Things get a little twisted for the Uncharted Territory crew when they investigate the Winchester House in San Jose, California. Doors go to nowhere, hallways lead to deadly drop-offs, a ghostly sound of constant construction, and another dimension dwells beneath the facade.
Bethany is raw after the Alcatraz investigation and is exploring her ideas of commitment when a new man comes onto the scene. Self-sabotage in the love department isn't new to her, but will this folly prove too destructive even for her? The ghost of Ms Winchester herself confronts Bethany in a stand-off that could lead to losing Josh forever.
Josh tries not to let the distraction of a possible competitor distract him from a complicated paranormal investigation, but when he falls into another dimension and ends up in the 1800s--without Bethany--his only hope is that she is able to rescue him before it's too late.
**This is book four of the Uncharted Territory erotic paranormal romance suspense series. It contains explicit sexual content and adult themes**
"Damn it, Josh, they're prying open the door." Don looked over his shoulder as wood splinters fell down on them from where men continued to break open the door above them.
"Panic solves nothing," Josh muttered as he pulled a shelving unit from the wall and noticed what appeared to be a metal door. "Here. Let's open this."
"What is it?"
"Hell if I know!" He glared at his friend, desperately wishing he were with Bethany. At least she knew how to act in a crisis. "It's either open this or wait for the pitchfork brigade to string us up for trespassing or whatever crime they're sure to charge us with."
Don stumbled over the fallen shelves and used his fingernails to pry open the door. With a heave, they pulled the metal door free and stared into a gaping hole.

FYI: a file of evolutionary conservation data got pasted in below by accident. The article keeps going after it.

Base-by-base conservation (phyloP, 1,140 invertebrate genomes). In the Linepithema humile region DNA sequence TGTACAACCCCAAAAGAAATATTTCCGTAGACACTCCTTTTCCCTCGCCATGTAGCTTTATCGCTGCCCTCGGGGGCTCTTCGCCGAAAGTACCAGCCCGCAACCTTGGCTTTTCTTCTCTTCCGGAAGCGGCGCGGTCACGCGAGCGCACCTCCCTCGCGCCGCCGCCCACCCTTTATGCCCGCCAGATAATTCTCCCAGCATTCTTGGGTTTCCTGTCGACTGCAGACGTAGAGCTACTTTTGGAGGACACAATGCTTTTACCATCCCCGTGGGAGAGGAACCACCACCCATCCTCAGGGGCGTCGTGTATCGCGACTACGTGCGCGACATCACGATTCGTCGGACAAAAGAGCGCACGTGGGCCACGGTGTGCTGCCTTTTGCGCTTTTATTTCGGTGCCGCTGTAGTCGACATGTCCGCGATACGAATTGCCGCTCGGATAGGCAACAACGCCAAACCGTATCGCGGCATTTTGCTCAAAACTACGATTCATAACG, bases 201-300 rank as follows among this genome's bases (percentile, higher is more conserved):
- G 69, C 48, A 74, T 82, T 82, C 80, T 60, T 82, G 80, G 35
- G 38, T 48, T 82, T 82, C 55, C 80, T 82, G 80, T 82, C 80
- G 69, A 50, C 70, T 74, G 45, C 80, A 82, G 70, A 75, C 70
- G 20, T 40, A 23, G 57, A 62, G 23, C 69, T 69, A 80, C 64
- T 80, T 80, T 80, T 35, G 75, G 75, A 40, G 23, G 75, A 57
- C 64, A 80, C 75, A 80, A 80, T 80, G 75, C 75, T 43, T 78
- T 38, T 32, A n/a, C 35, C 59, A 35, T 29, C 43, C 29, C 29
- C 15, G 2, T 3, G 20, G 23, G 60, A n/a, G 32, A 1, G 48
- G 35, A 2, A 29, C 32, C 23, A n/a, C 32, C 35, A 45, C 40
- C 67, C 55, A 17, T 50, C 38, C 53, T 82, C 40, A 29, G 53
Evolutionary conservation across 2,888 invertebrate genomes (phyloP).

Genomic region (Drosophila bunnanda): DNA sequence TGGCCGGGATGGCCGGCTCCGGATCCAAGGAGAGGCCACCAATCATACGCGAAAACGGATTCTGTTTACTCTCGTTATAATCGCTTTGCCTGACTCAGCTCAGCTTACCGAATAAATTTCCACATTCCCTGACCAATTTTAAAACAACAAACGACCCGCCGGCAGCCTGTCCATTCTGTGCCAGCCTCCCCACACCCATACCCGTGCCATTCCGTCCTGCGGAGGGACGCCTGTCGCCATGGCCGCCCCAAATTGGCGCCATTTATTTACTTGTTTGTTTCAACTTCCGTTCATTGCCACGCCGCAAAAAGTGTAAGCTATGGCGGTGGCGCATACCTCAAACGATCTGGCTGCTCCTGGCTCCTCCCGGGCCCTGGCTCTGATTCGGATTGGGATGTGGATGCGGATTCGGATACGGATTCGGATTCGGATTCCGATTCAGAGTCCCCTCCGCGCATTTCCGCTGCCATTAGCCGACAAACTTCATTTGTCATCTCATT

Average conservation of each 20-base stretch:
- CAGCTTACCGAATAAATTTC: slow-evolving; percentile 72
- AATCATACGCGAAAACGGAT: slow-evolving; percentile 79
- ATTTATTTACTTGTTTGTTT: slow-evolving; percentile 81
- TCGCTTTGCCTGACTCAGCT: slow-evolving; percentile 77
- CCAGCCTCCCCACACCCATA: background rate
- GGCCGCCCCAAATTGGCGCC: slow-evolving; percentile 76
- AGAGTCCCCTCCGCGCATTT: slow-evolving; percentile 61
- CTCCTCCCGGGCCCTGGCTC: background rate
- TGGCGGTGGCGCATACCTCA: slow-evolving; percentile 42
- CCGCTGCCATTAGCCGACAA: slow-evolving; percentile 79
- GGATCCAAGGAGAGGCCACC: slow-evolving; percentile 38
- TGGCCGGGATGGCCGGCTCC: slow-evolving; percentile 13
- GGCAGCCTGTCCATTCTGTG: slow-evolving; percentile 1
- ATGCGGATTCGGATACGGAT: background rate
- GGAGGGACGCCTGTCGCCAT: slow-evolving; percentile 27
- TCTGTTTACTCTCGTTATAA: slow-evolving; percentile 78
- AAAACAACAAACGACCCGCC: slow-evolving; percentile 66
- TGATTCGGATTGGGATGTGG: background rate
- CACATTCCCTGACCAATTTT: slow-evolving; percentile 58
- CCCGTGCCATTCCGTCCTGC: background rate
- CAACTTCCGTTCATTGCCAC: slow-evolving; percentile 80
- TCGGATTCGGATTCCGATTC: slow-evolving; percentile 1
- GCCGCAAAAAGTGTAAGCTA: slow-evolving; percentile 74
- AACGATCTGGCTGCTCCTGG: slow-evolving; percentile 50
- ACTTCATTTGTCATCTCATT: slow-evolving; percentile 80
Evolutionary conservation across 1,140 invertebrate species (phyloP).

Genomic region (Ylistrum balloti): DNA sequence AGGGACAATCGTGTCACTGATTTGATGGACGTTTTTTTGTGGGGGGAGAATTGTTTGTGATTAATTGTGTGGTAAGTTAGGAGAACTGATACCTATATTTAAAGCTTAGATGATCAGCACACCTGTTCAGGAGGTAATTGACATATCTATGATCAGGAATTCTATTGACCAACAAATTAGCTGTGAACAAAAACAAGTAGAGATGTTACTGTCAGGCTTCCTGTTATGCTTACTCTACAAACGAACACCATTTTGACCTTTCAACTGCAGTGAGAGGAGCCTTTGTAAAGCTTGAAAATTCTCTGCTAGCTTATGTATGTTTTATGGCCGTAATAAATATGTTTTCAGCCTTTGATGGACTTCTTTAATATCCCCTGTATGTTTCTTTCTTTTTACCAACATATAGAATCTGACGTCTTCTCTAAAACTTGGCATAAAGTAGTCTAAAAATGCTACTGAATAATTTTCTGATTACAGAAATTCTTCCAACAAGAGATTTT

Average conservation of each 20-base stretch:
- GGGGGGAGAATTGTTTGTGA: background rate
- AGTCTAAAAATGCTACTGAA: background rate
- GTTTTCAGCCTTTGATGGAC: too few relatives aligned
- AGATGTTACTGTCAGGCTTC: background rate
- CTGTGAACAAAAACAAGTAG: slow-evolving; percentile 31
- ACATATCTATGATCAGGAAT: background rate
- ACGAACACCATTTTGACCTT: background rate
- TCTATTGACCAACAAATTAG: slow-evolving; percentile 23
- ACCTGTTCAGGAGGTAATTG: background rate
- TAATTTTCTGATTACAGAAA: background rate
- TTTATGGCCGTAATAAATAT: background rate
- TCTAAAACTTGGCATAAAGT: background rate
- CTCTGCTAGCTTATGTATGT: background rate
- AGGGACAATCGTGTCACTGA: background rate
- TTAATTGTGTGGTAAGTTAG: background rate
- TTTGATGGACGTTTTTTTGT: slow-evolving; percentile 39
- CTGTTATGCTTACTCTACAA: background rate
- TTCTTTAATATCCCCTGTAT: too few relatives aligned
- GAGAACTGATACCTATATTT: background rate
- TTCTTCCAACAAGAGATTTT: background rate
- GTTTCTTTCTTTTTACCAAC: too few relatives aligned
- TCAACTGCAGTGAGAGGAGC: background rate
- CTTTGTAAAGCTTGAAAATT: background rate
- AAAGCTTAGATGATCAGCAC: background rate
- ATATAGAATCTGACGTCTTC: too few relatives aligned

Josh pushed Don ahead of him and followed on his heels. "Just go straight, buddy, and don't stop unless you have to. We need to move fast."
"Stop shoving me! No wonder Beth and you fight all the time. You're a bully when on a mission."
"You whine like a child and it's not doing us any good. Keep going." He pushed his friend again and prayed like mad they wouldn't get stuck wherever the hell they were.
"It's a door." Don stopped abruptly and pushed him back. "Damn it, Josh, you're pissing me off. Shove me one more time and we're going to have a fight, understand me?"
"Seriously? You're doing this now?" He wiggled his way in front of Don and tried the door himself. When it opened, he breathed a sigh of relief, stepped through, and yanked Don through with him. Dirty fingers fumbled for the lock that he slid into place.
"I left the camera."
"What?" Panting, he spun around and faced Don through the darkness. "Where?"
"Where do you think?" Don hissed through clenched teeth. He jabbed his fingers through the air. "Back. There."
"Fuck it, what's wrong with you? Are you incapable of thinking on the fly? Why are you on this team in the first place if you can't deal with crisis mode?"
"I'm not the star of the fucking show. I'm the cameraman."
"Yeah, the cameraman who forgot his damn camera in another dimension. What if you just changed history? What if we open the next door and neither of us exist anymore?"
"You've seen one too many movies, man." Don switched on his flashlight and cast the beam around the room. Another stairway, this time leading down, sat at the other end of the room.
They both ran for it just as pounding started from the door behind them.
"Go!" He shoved Don's shoulders when the man hesitated.
Don shone the flashlight directly in his face. "I swear, man, when we're out of here, it's you and me in the parking lot, got it?"
"Gladly. Move your ass."
They ran down the stairs, through another door and into a long hallway that stretched endlessly in both directions.
"Where do we go?" Don asked.
Knowing it was up to him to make a decision—and that he'd be the one taking the blame if it was the wrong one—he turned right and left it to Don to keep up. When they reached another door, this one made of elaborate carved wood, he dropped his head against it and pounded until his fist ached from the force of the blows.